Stephen R. Covey distilled the seven habits that highly effective people develop by reviewing management literature over the last 200 years. Managers who want to be effective in their jobs and well-thought-of by their peers are advised to adopt the habits Covey identified. The "character ethic" includes traits such as patience, courage and integrity. Another part of Covey's theory is the "personality ethic" that helps you understand the rules of the business world. Rather than being a short-term fix, the seven habits help managers develop their skills and stay focused on the long-term goals they want to achieve.
The first three habits---be proactive, begin with the end in mind and put first things first---require a manager to become independent. People who are dependent can't manage others, because they are still being managed. Being proactive requires making decisions and taking action, both of which are important to an aspiring manager.
Begin With the End in Mind
Rather than responding to immediate issues, an effective manager needs to have the end result in sight. If you don't know where you are going, you don't know what path is best to get there. Having a clearly defined destination, however, helps keep you focused on the end result. It also offers benchmarks to indicate how far you've come.
Put First Things First
Don't procrastinate. Deal with situations and problems as they arise. If not attended to, a small problem can mushroom into a major concern. An effective manager has to keep her finger on the pulse of the organization at all times.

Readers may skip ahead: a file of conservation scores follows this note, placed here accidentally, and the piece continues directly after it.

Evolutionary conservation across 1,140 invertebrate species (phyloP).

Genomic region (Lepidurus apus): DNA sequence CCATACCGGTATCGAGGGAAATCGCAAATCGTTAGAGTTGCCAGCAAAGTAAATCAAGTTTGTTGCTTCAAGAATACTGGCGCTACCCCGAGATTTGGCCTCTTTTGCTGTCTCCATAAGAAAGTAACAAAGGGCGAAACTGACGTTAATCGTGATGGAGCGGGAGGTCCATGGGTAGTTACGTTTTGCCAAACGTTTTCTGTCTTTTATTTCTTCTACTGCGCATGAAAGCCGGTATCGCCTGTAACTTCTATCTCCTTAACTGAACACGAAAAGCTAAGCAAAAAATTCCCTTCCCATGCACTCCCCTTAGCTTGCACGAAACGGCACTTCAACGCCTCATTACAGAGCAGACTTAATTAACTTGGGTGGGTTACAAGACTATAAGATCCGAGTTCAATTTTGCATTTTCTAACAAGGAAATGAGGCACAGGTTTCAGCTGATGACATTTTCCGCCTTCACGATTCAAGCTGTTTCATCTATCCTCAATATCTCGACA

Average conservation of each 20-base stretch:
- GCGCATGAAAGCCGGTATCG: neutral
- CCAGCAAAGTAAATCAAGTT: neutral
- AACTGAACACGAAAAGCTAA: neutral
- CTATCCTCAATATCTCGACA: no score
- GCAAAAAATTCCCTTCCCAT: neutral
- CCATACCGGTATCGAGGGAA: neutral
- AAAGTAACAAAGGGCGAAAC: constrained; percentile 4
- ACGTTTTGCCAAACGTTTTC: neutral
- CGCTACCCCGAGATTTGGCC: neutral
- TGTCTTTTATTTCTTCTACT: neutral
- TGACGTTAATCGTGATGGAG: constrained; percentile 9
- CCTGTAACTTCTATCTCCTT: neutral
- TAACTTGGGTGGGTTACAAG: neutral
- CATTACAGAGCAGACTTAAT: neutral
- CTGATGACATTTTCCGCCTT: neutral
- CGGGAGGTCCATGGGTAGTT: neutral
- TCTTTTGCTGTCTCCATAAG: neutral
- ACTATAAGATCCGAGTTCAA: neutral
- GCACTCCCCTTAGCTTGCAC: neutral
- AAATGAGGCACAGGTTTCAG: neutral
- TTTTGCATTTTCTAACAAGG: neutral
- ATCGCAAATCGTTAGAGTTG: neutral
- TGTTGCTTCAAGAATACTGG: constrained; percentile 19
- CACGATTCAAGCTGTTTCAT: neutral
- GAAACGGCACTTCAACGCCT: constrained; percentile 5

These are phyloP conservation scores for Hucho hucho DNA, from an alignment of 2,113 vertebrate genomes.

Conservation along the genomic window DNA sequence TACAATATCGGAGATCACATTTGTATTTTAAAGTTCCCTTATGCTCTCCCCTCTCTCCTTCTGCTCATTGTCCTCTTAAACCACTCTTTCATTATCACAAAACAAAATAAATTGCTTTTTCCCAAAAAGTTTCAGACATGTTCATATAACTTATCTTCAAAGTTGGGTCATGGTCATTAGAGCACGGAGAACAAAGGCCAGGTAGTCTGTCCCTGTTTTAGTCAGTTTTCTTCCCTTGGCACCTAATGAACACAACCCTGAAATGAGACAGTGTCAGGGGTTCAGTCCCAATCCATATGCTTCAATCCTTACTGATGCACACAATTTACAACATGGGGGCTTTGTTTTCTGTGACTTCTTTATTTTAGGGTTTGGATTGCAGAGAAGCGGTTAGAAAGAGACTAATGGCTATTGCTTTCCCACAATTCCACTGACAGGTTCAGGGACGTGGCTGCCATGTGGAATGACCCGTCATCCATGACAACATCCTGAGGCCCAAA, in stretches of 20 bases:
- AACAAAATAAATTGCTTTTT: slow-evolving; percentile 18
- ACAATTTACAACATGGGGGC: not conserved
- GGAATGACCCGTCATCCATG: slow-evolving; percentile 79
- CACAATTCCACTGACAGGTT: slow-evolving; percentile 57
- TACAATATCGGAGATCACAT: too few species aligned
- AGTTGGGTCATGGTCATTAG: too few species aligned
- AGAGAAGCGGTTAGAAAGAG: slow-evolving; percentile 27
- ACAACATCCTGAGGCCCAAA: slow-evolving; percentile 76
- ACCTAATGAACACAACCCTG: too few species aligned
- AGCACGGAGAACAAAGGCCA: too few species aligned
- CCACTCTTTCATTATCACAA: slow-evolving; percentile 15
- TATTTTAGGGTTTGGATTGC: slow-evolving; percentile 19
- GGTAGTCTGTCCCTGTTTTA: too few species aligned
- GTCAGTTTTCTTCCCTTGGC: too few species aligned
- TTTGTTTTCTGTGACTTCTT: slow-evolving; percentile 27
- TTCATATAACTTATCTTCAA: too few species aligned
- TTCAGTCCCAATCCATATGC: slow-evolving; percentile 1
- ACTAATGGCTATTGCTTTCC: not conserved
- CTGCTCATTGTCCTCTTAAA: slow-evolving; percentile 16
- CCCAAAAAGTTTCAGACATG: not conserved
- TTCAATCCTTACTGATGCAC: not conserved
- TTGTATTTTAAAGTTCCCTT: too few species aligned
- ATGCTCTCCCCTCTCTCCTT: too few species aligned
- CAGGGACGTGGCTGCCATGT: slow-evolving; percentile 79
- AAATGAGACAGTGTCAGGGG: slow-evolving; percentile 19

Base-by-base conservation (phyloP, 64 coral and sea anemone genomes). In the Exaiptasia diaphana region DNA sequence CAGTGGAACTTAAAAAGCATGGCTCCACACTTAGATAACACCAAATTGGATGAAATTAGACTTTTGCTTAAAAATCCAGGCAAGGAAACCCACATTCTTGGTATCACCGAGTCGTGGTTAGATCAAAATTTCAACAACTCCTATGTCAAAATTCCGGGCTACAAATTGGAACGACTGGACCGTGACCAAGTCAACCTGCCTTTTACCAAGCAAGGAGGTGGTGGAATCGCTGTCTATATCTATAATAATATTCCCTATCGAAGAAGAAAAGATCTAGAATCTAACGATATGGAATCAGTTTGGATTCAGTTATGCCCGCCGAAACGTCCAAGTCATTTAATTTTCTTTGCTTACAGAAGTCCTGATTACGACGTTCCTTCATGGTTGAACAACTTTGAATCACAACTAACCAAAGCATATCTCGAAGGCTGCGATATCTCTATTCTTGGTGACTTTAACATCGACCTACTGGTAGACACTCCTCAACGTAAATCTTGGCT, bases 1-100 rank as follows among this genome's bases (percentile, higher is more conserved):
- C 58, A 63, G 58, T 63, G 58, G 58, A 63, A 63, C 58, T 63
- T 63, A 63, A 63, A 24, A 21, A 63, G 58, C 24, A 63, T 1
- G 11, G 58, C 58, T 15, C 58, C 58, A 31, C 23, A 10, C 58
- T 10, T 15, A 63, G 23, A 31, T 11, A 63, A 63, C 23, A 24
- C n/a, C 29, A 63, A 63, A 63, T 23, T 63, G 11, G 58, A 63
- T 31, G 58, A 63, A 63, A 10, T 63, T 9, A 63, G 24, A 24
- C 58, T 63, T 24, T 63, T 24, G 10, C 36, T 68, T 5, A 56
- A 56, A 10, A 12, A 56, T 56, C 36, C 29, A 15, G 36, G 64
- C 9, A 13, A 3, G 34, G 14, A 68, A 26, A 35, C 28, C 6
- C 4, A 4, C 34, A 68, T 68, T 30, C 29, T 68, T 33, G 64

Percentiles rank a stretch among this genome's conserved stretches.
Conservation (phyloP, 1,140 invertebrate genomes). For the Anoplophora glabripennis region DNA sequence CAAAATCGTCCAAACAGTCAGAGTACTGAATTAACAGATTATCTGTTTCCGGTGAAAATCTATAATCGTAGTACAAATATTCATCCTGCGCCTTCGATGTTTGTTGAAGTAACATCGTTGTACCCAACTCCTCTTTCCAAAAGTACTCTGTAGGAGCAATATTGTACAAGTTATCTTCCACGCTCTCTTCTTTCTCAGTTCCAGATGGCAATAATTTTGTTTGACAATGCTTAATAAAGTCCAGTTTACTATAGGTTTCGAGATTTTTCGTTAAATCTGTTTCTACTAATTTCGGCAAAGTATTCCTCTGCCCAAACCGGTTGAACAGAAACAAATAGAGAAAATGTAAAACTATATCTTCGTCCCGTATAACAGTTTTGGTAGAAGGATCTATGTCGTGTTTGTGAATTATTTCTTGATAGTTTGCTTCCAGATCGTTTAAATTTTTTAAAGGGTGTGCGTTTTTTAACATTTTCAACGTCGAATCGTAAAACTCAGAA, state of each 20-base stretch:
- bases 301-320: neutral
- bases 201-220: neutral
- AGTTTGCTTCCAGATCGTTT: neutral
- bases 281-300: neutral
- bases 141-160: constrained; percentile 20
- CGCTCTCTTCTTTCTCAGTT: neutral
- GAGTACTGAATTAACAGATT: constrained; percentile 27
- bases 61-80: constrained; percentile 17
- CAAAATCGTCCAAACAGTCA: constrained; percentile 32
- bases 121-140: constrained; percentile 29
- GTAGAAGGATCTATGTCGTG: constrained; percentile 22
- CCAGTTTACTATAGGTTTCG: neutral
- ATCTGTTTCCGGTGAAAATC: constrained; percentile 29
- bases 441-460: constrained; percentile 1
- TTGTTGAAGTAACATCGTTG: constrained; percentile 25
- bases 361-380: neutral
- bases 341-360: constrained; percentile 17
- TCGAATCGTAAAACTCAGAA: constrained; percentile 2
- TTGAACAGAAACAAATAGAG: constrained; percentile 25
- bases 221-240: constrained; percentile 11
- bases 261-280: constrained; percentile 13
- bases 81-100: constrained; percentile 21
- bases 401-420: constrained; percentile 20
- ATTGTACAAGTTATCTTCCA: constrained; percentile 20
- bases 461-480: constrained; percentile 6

After the stage of being independent, it is time to move on to the higher level of interdependence. When effective managers achieve this understanding, they are able to recognize and calculate how people depend on each other to get things done. Collective action is stronger than individual initiative. Managers who work with the win/win approach try to negotiate outcomes whereby everyone is happy with the result. Effective managers know this is a more sophisticated approach than simply ordering individuals to do their jobs.
Seek First to Understand, Then to Be Understood
With interdependence comes the need to communicate effectively. To understand an operation or a business, you need to study the situation and talk to the people with insider knowledge. Until you truly comprehend what is going on, you can't contribute anything of value or offer a solution to solve a problem. This effective habit can be summed up as "listen before you speak."
The sixth habit, synergy, refers to being able to balance the human, financial and physical elements of your world. Effective managers take time for themselves. They realize that they need to recharge their batteries and to think and reflect. Maintaining this sense of balance also involves eating properly and getting exercise to stay in good physical shape.
Sharpen the Saw
The final habit involves evaluating your progress in developing the first six habits. By incorporating these seven habits into your daily life, you can become a more effective manager. The secret is to keep sharpening the saw and setting even higher goals.
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